Professional football players are assessed in many different ways by teams and the league when entering the NFL. They gauge the momentum and explosiveness of a 40-yard dash, examine how quickly a player can change direction at high speeds with a three-cone drill, and test strength and endurance with their weight and reps on a bench press. However, that only covers the physical traits of a player’s game. When they want to know if their brains match the brawn, they turn to one test: the Wonderlic.
You’ve heard the name of this test, but what it is and how teams and the league use it to evaluate players remain a mystery to most people. Beyond that, which players are MVPs with their scores, and who couldn’t make the practice squad with their result? We’ve demystified the Wonderlic, and now it’s your turn to learn about it and then test your mettle to learn your score.
How would you do? Find out now!
Before reading up on the history of how the NFL has made use of the Wonderlic, and if it translates into professional success for players, take our version of the Wonderlic to see how you compare with actual NFL players.
Which player do you compare with? Let’s dive into the history of the wonderful Wonderlic test to see how this test first came about and how it is used to measure performance on today’s fields.
What is the Wonderlic?
The Wonderlic, which is both the name of the test and the company that created it, contains questions that “assess cognitive ability as a part of athlete evaluations since the 1970s.” More specifically, the NFL uses the Wonderlic Personality Test (WPT-R). This assessment focuses on the abilities of the test taker to learn new information, reason out problems, and follow instructions provided.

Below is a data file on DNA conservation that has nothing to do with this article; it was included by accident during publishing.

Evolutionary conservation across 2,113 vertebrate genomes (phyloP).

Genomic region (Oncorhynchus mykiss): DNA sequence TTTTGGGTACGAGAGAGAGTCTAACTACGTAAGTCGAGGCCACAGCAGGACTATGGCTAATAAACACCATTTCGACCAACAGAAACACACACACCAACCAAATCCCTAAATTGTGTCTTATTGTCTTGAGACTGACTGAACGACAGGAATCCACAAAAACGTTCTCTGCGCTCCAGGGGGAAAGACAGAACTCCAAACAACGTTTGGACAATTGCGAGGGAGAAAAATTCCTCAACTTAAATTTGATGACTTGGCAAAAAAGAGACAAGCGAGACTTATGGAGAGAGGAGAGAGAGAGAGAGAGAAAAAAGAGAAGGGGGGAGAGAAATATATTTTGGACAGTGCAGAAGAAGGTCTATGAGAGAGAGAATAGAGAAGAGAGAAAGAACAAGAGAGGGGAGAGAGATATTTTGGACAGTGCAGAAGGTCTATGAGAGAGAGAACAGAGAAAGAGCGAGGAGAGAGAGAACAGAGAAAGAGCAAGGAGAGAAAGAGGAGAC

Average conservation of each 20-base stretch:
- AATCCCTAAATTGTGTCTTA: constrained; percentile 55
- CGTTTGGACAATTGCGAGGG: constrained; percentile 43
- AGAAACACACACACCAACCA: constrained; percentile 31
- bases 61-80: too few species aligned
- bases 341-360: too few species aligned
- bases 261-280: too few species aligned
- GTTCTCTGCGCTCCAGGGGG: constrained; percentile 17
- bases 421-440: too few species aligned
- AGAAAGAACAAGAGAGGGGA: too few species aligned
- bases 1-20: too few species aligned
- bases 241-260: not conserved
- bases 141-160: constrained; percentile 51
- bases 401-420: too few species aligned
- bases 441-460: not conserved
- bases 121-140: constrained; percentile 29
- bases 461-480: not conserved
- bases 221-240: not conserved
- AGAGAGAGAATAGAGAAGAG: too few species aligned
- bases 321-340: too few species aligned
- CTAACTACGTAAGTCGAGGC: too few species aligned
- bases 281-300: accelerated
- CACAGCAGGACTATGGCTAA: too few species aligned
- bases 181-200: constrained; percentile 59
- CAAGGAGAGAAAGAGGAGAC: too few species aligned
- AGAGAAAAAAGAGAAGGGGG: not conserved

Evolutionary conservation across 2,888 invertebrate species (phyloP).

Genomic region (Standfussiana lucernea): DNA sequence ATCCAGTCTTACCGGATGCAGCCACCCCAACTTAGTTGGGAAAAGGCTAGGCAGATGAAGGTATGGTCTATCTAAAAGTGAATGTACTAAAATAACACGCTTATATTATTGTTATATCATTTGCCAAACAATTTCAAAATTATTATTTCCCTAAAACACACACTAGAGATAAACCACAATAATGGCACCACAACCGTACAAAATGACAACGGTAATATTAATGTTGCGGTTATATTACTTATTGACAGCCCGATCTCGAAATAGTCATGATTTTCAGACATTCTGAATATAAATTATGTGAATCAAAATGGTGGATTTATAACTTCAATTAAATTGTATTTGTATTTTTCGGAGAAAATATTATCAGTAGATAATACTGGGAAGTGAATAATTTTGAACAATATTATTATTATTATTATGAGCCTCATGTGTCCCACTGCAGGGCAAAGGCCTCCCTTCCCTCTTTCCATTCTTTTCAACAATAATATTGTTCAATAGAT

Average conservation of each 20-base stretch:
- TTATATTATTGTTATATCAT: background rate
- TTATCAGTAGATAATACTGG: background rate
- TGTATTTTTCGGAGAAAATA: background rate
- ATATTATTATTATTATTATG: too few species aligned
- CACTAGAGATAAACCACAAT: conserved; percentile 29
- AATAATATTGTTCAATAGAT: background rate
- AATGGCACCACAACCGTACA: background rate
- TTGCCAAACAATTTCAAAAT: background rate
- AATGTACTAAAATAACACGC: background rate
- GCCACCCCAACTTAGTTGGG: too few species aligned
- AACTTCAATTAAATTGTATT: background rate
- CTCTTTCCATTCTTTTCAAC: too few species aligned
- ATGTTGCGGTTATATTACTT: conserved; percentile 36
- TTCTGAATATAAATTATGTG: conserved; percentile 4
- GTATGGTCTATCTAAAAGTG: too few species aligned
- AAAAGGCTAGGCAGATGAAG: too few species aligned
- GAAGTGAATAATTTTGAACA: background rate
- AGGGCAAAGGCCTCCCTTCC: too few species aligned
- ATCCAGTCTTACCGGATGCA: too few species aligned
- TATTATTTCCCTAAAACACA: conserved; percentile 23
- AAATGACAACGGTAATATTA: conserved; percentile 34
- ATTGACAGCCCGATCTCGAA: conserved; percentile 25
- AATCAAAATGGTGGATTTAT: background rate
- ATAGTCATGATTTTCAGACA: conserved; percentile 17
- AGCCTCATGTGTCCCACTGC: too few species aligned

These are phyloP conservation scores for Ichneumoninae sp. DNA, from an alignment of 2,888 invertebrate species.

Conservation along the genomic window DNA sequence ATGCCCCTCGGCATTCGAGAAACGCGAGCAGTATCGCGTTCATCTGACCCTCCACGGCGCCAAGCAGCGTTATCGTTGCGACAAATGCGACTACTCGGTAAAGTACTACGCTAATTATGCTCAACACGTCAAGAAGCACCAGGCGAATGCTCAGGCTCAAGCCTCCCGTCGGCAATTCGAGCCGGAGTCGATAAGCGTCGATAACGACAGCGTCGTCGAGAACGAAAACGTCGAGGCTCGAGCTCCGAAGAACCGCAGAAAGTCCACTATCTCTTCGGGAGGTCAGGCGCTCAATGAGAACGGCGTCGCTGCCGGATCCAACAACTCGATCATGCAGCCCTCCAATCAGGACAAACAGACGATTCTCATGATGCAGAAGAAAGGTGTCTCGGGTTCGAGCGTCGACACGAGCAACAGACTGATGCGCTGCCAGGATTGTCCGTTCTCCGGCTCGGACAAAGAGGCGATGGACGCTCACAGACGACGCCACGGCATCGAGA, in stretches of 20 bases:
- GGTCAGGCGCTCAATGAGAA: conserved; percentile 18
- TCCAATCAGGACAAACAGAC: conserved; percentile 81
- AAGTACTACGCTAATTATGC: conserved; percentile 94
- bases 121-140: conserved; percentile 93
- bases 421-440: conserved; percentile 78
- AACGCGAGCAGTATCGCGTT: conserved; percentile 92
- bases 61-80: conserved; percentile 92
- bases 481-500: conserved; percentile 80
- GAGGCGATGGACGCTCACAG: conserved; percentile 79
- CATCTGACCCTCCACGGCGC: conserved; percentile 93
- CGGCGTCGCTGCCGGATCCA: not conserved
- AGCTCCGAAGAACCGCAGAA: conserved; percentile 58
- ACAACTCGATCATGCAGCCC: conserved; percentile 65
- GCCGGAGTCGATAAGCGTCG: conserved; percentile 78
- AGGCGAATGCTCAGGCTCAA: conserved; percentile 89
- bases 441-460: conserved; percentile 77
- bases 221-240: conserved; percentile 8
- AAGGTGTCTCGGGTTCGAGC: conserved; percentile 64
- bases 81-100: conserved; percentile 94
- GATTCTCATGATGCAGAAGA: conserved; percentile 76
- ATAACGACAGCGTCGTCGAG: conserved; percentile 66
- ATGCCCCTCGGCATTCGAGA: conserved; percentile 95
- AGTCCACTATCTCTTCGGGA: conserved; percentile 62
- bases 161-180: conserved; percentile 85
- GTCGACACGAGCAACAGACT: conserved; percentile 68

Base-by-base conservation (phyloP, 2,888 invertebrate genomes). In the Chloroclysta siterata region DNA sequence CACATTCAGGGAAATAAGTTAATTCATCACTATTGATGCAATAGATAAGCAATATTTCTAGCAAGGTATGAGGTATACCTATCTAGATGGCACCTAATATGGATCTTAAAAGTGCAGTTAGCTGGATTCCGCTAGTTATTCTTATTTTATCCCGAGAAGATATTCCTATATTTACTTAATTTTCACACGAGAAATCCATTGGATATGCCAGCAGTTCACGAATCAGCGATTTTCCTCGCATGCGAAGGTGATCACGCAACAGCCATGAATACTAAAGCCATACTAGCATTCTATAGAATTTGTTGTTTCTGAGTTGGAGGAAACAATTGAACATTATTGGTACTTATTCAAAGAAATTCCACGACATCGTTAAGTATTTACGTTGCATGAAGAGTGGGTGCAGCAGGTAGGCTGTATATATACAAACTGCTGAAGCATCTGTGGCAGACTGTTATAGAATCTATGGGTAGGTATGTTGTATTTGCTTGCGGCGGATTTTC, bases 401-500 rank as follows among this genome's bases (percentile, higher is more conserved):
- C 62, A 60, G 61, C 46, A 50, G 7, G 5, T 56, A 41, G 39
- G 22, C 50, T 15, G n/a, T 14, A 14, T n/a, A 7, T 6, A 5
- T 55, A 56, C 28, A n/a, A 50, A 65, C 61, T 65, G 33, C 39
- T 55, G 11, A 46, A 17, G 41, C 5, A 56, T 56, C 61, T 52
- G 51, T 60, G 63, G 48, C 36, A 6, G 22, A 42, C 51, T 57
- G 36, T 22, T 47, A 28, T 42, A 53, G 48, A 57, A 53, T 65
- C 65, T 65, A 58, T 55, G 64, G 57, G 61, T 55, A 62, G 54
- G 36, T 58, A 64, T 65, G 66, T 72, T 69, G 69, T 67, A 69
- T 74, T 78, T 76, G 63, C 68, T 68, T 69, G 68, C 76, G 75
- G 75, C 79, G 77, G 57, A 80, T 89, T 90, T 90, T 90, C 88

This isn’t about seeing a player’s ability to recite Shakespeare or solve physics problems. It’s about their ability to make lightning-fast decisions that can directly impact the outcome of a game. Would they be able to step up to the line, read the coverage, audible out of the play, and execute a perfect pass under pressure? Performance on the Wonderlic should give us an understanding of who should be more successful in these high-pressure situations.
Does success with a No. 2 pencil translate to professional success?
With over 40 years of results, there have been studs and duds when it comes to Wonderlic scores. There has been a perfect score (just one in total), and there have been players looking for a redo after setting new low scores. If you want to see perfection, look no further than Pat McInally, former wide receiver and punter for the Cincinnati Bengals (1976–1985). McInally is the only known player to achieve a perfect score on the Wonderlic, but some current players have come fairly close.
Two current players – New York Jets’ quarterback Ryan Fitzpatrick and Baltimore Raven’s tight end Benjamin Watson – both were just two points shy of lining their scores up next to McInally’s. Receiving a 48 out of a possible 50 on the Wonderlic is still an impressive feat. But would they be your first pick during your fantasy football draft this year? Players that might, like Super Bowl champion and league MVP Aaron Rodgers, put up performances worthy of recognition regardless of a lower Wonderlic score (35).
On the low end, turning in the worst scores we could find, were the five-time Pro Bowler and running back for the Indianapolis Colts, Frank Gore, and the Dallas Cowboys’ 2012 first-round draft pick, cornerback Morris Claiborne. Their scores, 6 and 4 respectively, didn’t stop them from being team contributors.
So while a high score is a great mark and accomplishment, the best performers on the test haven’t always been the MVPs on the gridiron. This test is just that – a single datum point to be compared with a multitude of different results. It simply helps teams make the most informed decision when drafting a pick.
Don’t just be smart, or have the Wonderlic score to prove it; look smart when you get the best NFL gear – jerseys, hats, and shirts – at Fanatics.com.